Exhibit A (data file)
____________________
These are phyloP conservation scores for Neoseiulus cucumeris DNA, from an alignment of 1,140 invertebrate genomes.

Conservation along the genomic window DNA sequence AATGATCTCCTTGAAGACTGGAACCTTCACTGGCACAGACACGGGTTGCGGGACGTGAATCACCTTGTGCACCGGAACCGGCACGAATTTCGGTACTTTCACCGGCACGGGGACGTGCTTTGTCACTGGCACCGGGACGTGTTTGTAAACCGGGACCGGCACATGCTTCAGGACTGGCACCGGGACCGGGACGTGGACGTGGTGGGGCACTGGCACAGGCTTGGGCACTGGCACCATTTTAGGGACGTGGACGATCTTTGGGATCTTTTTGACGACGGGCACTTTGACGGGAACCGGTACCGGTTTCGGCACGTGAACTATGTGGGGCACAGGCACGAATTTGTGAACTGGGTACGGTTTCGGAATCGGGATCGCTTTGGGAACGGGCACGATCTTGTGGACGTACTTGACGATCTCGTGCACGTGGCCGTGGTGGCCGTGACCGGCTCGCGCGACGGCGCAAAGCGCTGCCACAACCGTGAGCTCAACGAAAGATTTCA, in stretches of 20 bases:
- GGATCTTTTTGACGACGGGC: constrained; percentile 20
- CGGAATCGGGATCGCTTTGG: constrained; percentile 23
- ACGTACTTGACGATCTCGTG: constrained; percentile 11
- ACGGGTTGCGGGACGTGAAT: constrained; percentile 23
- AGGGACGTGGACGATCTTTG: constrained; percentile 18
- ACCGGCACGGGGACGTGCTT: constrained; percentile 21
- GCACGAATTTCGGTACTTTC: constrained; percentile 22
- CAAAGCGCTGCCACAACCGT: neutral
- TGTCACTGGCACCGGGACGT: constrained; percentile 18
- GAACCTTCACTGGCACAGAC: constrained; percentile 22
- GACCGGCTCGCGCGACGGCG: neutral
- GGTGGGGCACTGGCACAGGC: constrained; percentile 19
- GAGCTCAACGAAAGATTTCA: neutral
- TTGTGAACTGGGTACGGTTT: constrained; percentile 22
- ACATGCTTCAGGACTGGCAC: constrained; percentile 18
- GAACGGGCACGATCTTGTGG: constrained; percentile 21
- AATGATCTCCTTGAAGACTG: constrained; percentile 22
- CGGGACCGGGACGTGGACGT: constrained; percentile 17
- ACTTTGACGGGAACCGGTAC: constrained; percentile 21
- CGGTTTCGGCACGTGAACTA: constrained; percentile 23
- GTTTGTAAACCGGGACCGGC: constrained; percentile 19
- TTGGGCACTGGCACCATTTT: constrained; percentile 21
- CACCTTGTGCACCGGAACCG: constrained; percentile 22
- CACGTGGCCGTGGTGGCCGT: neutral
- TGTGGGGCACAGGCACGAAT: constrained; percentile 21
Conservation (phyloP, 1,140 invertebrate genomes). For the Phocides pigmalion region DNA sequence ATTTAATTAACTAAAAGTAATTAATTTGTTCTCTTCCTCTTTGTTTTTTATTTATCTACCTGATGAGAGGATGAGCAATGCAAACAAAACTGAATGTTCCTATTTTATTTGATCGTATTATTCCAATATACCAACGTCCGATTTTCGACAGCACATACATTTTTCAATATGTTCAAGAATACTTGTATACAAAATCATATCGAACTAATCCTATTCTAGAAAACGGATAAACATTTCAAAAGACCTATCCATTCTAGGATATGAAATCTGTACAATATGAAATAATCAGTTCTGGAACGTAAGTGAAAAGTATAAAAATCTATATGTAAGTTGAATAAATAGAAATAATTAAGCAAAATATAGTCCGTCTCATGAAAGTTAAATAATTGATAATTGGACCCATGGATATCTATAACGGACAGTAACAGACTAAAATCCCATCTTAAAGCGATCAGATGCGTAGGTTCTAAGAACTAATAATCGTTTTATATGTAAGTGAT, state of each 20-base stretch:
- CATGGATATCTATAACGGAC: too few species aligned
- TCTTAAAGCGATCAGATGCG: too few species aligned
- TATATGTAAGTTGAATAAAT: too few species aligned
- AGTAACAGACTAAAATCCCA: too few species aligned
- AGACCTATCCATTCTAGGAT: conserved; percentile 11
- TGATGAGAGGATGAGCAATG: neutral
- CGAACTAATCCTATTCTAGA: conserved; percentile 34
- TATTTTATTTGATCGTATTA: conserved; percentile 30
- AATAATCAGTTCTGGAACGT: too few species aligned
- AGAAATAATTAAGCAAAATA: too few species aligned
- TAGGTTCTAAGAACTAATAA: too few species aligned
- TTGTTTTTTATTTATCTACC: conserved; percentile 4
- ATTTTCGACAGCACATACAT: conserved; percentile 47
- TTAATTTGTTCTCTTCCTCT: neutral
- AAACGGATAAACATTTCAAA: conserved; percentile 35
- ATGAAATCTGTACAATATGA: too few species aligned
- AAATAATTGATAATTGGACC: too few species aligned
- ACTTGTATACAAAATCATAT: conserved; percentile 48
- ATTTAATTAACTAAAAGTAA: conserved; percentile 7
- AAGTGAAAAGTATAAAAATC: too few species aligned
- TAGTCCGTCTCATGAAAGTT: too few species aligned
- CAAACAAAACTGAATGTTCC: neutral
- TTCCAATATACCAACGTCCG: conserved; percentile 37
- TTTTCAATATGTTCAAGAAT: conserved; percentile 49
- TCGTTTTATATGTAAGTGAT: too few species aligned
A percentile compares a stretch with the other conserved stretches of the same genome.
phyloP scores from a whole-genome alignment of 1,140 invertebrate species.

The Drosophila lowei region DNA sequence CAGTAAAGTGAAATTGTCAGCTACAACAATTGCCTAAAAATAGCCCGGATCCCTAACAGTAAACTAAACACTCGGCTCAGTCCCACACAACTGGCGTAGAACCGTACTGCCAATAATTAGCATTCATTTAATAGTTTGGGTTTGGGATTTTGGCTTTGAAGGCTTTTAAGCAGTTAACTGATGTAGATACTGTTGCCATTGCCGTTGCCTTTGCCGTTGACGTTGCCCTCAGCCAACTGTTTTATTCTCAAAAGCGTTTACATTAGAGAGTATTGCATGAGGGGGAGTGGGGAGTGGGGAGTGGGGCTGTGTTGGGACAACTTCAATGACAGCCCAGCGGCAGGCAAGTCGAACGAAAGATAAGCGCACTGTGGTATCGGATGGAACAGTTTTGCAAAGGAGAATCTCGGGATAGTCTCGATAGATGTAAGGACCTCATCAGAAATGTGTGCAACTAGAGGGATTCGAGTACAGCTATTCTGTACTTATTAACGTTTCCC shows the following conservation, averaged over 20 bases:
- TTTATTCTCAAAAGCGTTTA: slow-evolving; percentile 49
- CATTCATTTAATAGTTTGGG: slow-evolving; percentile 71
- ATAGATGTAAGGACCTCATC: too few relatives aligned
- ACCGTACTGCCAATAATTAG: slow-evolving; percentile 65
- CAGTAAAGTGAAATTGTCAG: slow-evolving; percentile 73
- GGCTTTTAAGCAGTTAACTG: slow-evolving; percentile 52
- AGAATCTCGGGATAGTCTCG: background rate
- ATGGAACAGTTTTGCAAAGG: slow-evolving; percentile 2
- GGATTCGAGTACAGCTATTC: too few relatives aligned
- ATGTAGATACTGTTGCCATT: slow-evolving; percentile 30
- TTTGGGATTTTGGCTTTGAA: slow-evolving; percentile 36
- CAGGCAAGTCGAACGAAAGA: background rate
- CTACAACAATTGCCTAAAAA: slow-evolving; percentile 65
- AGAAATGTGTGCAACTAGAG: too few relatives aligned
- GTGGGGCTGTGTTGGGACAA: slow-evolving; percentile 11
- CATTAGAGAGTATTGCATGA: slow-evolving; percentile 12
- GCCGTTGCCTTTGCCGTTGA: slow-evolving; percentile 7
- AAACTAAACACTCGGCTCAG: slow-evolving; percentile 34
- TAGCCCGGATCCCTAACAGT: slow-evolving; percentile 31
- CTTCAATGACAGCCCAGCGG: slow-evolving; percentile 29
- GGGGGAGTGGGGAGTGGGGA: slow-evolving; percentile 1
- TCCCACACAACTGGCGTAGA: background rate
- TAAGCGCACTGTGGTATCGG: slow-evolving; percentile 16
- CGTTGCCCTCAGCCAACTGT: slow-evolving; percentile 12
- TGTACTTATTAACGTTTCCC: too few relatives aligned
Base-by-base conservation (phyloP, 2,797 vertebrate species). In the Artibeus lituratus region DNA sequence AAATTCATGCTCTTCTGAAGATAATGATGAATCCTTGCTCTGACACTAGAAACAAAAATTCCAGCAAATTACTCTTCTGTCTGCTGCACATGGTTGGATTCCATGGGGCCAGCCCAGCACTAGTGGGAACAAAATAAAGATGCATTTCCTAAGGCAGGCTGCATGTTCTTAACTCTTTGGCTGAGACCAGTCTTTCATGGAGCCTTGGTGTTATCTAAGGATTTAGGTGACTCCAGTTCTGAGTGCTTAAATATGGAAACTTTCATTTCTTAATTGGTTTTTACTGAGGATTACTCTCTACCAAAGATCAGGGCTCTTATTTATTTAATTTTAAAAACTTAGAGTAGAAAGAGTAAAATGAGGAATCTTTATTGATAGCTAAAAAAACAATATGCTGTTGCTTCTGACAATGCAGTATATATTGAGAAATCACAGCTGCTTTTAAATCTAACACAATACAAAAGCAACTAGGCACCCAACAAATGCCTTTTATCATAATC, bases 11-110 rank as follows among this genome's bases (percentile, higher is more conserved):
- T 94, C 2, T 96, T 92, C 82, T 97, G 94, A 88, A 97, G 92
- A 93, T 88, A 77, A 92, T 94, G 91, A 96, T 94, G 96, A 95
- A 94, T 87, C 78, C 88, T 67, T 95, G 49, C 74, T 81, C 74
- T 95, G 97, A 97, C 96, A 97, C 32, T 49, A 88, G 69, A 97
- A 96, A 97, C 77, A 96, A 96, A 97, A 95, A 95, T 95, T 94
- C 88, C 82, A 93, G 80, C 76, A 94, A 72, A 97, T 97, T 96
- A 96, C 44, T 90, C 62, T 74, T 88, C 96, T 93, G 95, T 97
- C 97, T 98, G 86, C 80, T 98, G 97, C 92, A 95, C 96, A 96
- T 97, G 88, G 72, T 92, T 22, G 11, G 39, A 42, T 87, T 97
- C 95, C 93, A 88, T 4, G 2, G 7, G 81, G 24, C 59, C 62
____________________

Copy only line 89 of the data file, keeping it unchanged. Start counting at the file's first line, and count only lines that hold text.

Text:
- A 96, C 44, T 90, C 62, T 74, T 88, C 96, T 93, G 95, T 97